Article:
Efficient Engineering
The Vermont Tech and Taps Tour (Part 5)

The Vermont Tech and Taps Tour (Part 5)

From helping the blind to revolutionizing the space industry, this one startup center has it all.

Now that we are well-lubed from our brewery tour in Part 4, it’s back to work. Many areas understand that one path to an innovative, diverse, and strong economy is by generating new companies. Vermont is no stranger to the startup life, and in this part of our tour, we’ll be traveling to the Vermont Center for Emerging Technologies, commonly called VCET. David Bradbury, VCET’s president, and Phoebe Lo, operations coordinator, introduced a few startups based at VCET—Semiprobe, EASY Tactile Graphics, and Benchmark Space Systems.

“We charge about $100 a month,” said Bradbury. “That basically covers the cost of how much coffee we go through.” Furthermore, VCET looks for early-stage, high-opportunity, technology-based companies in Vermont. High opportunity sometimes follows high risk. With only enough money to cover the cost of coffee, how does the VCET not implode?

Through careful research on animals and humans, VCET’s president mentioned if more than 100 people, bees, or monkeys occupy a single space, it affects productivity. Adopting that philosophy, as well as planning in increments of 36 months at a time, represents some of the ways this center is able to operate smoothly and effectively.

The Vermont Seed Capital Fund is a revolving, “evergreen” equity fund with $5 million of initial capitalization from the state of Vermont and U.S. Senator Patrick J. Leahy.  The Vermont Economic Development Authority (VEDA) is a strategic partner for this fund. Since 1974, VEDA has provided over $2.49 billion in financing assistance to thousands of eligible Vermont entrepreneurs, manufacturers, small businesses, and agricultural enterprises, helping them to realize their business growth goals, create jobs, and enhance the vitality of Vermont’s economy. Working in partnership with Vermont banks to help meet the financing needs of Vermont businesses, VEDA’s low-interest programs help Vermont’s economy grow and prosper.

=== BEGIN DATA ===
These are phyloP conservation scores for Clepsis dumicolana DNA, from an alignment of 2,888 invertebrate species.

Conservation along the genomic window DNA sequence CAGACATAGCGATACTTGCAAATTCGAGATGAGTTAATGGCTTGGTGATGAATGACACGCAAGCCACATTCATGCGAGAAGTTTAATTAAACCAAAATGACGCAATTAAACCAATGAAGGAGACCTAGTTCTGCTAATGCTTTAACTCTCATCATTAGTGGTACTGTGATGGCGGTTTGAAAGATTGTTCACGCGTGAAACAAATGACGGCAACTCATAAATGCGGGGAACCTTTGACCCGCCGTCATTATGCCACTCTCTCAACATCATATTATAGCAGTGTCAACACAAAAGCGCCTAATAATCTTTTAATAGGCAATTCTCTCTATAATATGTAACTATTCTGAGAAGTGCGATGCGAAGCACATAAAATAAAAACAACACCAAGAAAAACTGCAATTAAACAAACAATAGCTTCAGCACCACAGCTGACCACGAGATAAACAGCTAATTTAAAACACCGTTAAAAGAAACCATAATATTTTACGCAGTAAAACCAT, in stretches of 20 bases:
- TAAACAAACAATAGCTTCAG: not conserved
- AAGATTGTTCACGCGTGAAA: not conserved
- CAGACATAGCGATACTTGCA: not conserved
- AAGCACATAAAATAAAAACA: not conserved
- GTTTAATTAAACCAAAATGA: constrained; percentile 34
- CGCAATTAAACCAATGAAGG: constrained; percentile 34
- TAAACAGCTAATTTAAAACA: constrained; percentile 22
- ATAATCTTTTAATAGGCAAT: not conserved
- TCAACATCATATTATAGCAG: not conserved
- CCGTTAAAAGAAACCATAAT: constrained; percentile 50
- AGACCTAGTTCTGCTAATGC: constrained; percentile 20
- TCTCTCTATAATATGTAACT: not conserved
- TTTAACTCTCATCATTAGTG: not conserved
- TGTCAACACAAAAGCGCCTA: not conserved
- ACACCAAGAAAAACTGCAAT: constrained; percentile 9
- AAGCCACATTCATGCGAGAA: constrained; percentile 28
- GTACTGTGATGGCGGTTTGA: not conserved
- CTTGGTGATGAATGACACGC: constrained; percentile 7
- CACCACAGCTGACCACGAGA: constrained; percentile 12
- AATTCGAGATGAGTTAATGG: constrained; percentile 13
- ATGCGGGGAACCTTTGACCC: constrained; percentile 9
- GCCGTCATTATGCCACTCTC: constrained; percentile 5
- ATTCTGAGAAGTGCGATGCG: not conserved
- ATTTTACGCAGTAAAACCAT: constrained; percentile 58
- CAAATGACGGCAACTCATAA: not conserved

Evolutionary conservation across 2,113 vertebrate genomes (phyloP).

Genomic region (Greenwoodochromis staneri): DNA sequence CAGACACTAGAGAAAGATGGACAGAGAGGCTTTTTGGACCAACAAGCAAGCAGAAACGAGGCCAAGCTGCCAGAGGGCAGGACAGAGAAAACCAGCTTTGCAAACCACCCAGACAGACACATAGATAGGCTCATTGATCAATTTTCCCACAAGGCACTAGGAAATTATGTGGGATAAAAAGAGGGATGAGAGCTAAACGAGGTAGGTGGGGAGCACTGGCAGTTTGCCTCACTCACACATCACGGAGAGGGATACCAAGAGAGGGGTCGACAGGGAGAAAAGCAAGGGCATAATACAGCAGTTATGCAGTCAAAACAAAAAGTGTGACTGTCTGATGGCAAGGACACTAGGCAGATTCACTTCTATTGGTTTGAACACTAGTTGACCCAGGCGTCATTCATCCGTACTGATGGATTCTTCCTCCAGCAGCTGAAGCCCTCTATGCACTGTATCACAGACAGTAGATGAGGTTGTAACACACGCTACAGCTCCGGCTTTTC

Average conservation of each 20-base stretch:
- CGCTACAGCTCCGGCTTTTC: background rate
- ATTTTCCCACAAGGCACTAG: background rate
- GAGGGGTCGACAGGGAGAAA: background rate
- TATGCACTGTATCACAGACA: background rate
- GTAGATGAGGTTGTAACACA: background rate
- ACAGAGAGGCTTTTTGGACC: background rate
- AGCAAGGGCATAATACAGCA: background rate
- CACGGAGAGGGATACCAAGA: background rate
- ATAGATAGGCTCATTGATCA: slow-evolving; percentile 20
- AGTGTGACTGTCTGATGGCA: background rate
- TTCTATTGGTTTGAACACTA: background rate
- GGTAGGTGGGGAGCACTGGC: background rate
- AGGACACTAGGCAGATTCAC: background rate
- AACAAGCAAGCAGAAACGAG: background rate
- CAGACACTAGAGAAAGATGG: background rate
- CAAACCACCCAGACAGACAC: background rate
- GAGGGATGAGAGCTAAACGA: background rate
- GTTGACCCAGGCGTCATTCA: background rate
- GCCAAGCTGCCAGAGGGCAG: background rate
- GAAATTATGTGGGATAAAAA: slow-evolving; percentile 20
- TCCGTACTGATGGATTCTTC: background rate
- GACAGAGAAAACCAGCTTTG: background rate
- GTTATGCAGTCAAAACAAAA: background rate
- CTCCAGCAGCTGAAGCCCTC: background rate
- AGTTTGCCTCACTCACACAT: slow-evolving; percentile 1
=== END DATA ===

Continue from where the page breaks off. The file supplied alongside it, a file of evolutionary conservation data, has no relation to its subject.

By offering companies and entrepreneurs access to early-stage risk capital ranging from $25,000 to $250,000, the fund can act as lead investor or as part of an investment syndicate. “We proudly support our companies from start to finish,” said Bradbury. “They’re teams of talented entrepreneurs that through active coaching, education, co-working spaces, and investment find value in VCET. Needs and wants from our members and companies vary greatly from just our business advice or a space to work to deeper engagement via a direct investment.  So far, we’ve backed 21 startups and emerging growth firms with this venture fund.”

Doug Merrill, CEO of Semiprobe, says founders Denis Place, Mostafa Daoudi, and Don Feuerstein formed SemiProbe in 2006 to address market voids in the analytical probing market. Collectively, before founding SemiProbe, they worked as managers at SUSS MicroTec North American Probing Division in Waterbury Center, Vermont for 35 years. They founded SemiProbe with several objectives in mind:

  • Capital equipment is expensive: Get more for your money! SemiProbe platforms reduce lifetime costs for our customers. Our systems evolve with our customer’s needs, dramatically extending their useful lifespan.
  • Provide the most modular and flexible probing platform: We give our customers the capability to adapt, customize, and upgrade systems to their specific needs.
  • Perpetual field upgrade path: SemiProbe’s systems and patented technology give customers the ability to upgrade their existing systems with new modules and accessories. All key building blocks of the Probe System for Life (PS4L) are interchangeable and upgradeable.

The Probe System for Life, or PS4L, is one of Semiprobe’s products. It’s able to rapidly configure the probe station to meet specific application requirements, optimize all test elements for the highest performance, transform the system at your site when requirements or the environment changes, and more.

The next speaker was Josh Coffee, President of Engineering to Assist and Support You LLC, otherwise known as EASY Tactile Graphics. Sponsored by the National Foundation for the Blind, Josh has developed inTact. It is essentially a sheet of polymer that deforms as users write on it with a stylus. There is even an eraser that uses heat to iron smooth the raised lines formed by the stylus.

This is just a tool being used by EASY Tactile Graphic. As the world moves to digital online learning, blind students may find it increasing difficult to keep up. This is why the company is also working on finding the most proficient way to communicate with the blind and visually impaired by generating a tactile curriculum for younger students.